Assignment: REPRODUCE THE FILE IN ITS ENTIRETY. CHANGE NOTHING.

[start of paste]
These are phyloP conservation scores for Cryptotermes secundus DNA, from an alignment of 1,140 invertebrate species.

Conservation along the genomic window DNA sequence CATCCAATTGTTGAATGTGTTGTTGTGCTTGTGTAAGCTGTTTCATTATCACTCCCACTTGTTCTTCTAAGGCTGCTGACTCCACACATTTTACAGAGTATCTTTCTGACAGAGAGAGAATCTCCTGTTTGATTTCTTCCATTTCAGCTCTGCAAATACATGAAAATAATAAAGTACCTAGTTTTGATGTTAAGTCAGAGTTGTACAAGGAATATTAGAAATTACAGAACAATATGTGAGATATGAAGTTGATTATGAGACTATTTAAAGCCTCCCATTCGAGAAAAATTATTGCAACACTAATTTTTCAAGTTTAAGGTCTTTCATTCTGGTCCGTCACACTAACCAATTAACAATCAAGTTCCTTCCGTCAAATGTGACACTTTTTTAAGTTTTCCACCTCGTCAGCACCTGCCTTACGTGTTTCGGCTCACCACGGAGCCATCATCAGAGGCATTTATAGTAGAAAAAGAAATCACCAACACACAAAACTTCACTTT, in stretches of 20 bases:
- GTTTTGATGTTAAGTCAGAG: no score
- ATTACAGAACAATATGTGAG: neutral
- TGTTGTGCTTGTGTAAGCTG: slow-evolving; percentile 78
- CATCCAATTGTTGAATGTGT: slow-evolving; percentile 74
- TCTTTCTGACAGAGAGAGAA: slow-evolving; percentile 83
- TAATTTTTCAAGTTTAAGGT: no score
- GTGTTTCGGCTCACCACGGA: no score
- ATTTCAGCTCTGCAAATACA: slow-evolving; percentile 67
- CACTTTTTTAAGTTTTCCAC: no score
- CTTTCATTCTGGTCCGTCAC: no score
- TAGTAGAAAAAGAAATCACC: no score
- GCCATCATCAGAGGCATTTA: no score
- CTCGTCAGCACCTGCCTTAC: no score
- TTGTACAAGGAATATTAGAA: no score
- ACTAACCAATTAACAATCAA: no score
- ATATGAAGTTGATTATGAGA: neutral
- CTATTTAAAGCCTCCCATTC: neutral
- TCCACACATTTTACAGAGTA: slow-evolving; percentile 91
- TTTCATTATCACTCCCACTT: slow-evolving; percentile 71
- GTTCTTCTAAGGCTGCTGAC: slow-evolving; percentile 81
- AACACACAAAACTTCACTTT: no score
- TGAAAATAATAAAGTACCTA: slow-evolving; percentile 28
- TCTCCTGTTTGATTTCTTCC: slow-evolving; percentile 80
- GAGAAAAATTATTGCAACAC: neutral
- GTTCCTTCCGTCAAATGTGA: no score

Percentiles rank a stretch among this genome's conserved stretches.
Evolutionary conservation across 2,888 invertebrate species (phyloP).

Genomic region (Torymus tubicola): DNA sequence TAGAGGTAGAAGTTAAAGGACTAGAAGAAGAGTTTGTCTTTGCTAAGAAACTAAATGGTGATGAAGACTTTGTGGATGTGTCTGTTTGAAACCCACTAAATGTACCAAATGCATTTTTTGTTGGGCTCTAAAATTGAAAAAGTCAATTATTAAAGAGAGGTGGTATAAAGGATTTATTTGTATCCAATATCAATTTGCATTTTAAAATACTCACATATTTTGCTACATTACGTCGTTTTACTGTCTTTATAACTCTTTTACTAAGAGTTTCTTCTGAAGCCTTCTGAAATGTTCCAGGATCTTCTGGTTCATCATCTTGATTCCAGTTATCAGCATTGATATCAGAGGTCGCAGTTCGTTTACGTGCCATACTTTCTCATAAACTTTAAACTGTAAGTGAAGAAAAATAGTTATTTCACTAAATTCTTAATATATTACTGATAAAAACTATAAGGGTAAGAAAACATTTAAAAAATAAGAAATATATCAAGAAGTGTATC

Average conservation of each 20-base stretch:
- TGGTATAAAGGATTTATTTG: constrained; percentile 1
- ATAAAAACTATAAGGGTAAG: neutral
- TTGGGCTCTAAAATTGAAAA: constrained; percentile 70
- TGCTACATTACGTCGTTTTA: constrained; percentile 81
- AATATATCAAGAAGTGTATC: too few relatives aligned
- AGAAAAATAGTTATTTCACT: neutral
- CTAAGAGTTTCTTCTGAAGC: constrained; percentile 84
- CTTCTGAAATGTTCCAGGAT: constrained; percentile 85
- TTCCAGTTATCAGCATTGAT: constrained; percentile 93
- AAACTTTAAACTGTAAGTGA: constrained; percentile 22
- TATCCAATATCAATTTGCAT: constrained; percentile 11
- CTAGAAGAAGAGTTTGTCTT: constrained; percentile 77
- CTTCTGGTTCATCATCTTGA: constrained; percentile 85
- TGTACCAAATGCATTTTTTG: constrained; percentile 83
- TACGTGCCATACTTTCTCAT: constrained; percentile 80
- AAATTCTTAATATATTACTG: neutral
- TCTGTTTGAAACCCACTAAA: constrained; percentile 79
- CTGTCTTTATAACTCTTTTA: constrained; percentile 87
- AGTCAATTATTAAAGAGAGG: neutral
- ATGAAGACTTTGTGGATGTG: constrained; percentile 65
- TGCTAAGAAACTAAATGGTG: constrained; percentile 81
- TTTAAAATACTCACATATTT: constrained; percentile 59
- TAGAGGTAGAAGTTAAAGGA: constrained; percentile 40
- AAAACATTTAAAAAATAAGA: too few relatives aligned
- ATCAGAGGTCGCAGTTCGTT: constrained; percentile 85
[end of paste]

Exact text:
These are phyloP conservation scores for Cryptotermes secundus DNA, from an alignment of 1,140 invertebrate species.

Conservation along the genomic window DNA sequence CATCCAATTGTTGAATGTGTTGTTGTGCTTGTGTAAGCTGTTTCATTATCACTCCCACTTGTTCTTCTAAGGCTGCTGACTCCACACATTTTACAGAGTATCTTTCTGACAGAGAGAGAATCTCCTGTTTGATTTCTTCCATTTCAGCTCTGCAAATACATGAAAATAATAAAGTACCTAGTTTTGATGTTAAGTCAGAGTTGTACAAGGAATATTAGAAATTACAGAACAATATGTGAGATATGAAGTTGATTATGAGACTATTTAAAGCCTCCCATTCGAGAAAAATTATTGCAACACTAATTTTTCAAGTTTAAGGTCTTTCATTCTGGTCCGTCACACTAACCAATTAACAATCAAGTTCCTTCCGTCAAATGTGACACTTTTTTAAGTTTTCCACCTCGTCAGCACCTGCCTTACGTGTTTCGGCTCACCACGGAGCCATCATCAGAGGCATTTATAGTAGAAAAAGAAATCACCAACACACAAAACTTCACTTT, in stretches of 20 bases:
- GTTTTGATGTTAAGTCAGAG: no score
- ATTACAGAACAATATGTGAG: neutral
- TGTTGTGCTTGTGTAAGCTG: slow-evolving; percentile 78
- CATCCAATTGTTGAATGTGT: slow-evolving; percentile 74
- TCTTTCTGACAGAGAGAGAA: slow-evolving; percentile 83
- TAATTTTTCAAGTTTAAGGT: no score
- GTGTTTCGGCTCACCACGGA: no score
- ATTTCAGCTCTGCAAATACA: slow-evolving; percentile 67
- CACTTTTTTAAGTTTTCCAC: no score
- CTTTCATTCTGGTCCGTCAC: no score
- TAGTAGAAAAAGAAATCACC: no score
- GCCATCATCAGAGGCATTTA: no score
- CTCGTCAGCACCTGCCTTAC: no score
- TTGTACAAGGAATATTAGAA: no score
- ACTAACCAATTAACAATCAA: no score
- ATATGAAGTTGATTATGAGA: neutral
- CTATTTAAAGCCTCCCATTC: neutral
- TCCACACATTTTACAGAGTA: slow-evolving; percentile 91
- TTTCATTATCACTCCCACTT: slow-evolving; percentile 71
- GTTCTTCTAAGGCTGCTGAC: slow-evolving; percentile 81
- AACACACAAAACTTCACTTT: no score
- TGAAAATAATAAAGTACCTA: slow-evolving; percentile 28
- TCTCCTGTTTGATTTCTTCC: slow-evolving; percentile 80
- GAGAAAAATTATTGCAACAC: neutral
- GTTCCTTCCGTCAAATGTGA: no score

Percentiles rank a stretch among this genome's conserved stretches.
Evolutionary conservation across 2,888 invertebrate species (phyloP).

Genomic region (Torymus tubicola): DNA sequence TAGAGGTAGAAGTTAAAGGACTAGAAGAAGAGTTTGTCTTTGCTAAGAAACTAAATGGTGATGAAGACTTTGTGGATGTGTCTGTTTGAAACCCACTAAATGTACCAAATGCATTTTTTGTTGGGCTCTAAAATTGAAAAAGTCAATTATTAAAGAGAGGTGGTATAAAGGATTTATTTGTATCCAATATCAATTTGCATTTTAAAATACTCACATATTTTGCTACATTACGTCGTTTTACTGTCTTTATAACTCTTTTACTAAGAGTTTCTTCTGAAGCCTTCTGAAATGTTCCAGGATCTTCTGGTTCATCATCTTGATTCCAGTTATCAGCATTGATATCAGAGGTCGCAGTTCGTTTACGTGCCATACTTTCTCATAAACTTTAAACTGTAAGTGAAGAAAAATAGTTATTTCACTAAATTCTTAATATATTACTGATAAAAACTATAAGGGTAAGAAAACATTTAAAAAATAAGAAATATATCAAGAAGTGTATC

Average conservation of each 20-base stretch:
- TGGTATAAAGGATTTATTTG: constrained; percentile 1
- ATAAAAACTATAAGGGTAAG: neutral
- TTGGGCTCTAAAATTGAAAA: constrained; percentile 70
- TGCTACATTACGTCGTTTTA: constrained; percentile 81
- AATATATCAAGAAGTGTATC: too few relatives aligned
- AGAAAAATAGTTATTTCACT: neutral
- CTAAGAGTTTCTTCTGAAGC: constrained; percentile 84
- CTTCTGAAATGTTCCAGGAT: constrained; percentile 85
- TTCCAGTTATCAGCATTGAT: constrained; percentile 93
- AAACTTTAAACTGTAAGTGA: constrained; percentile 22
- TATCCAATATCAATTTGCAT: constrained; percentile 11
- CTAGAAGAAGAGTTTGTCTT: constrained; percentile 77
- CTTCTGGTTCATCATCTTGA: constrained; percentile 85
- TGTACCAAATGCATTTTTTG: constrained; percentile 83
- TACGTGCCATACTTTCTCAT: constrained; percentile 80
- AAATTCTTAATATATTACTG: neutral
- TCTGTTTGAAACCCACTAAA: constrained; percentile 79
- CTGTCTTTATAACTCTTTTA: constrained; percentile 87
- AGTCAATTATTAAAGAGAGG: neutral
- ATGAAGACTTTGTGGATGTG: constrained; percentile 65
- TGCTAAGAAACTAAATGGTG: constrained; percentile 81
- TTTAAAATACTCACATATTT: constrained; percentile 59
- TAGAGGTAGAAGTTAAAGGA: constrained; percentile 40
- AAAACATTTAAAAAATAAGA: too few relatives aligned
- ATCAGAGGTCGCAGTTCGTT: constrained; percentile 85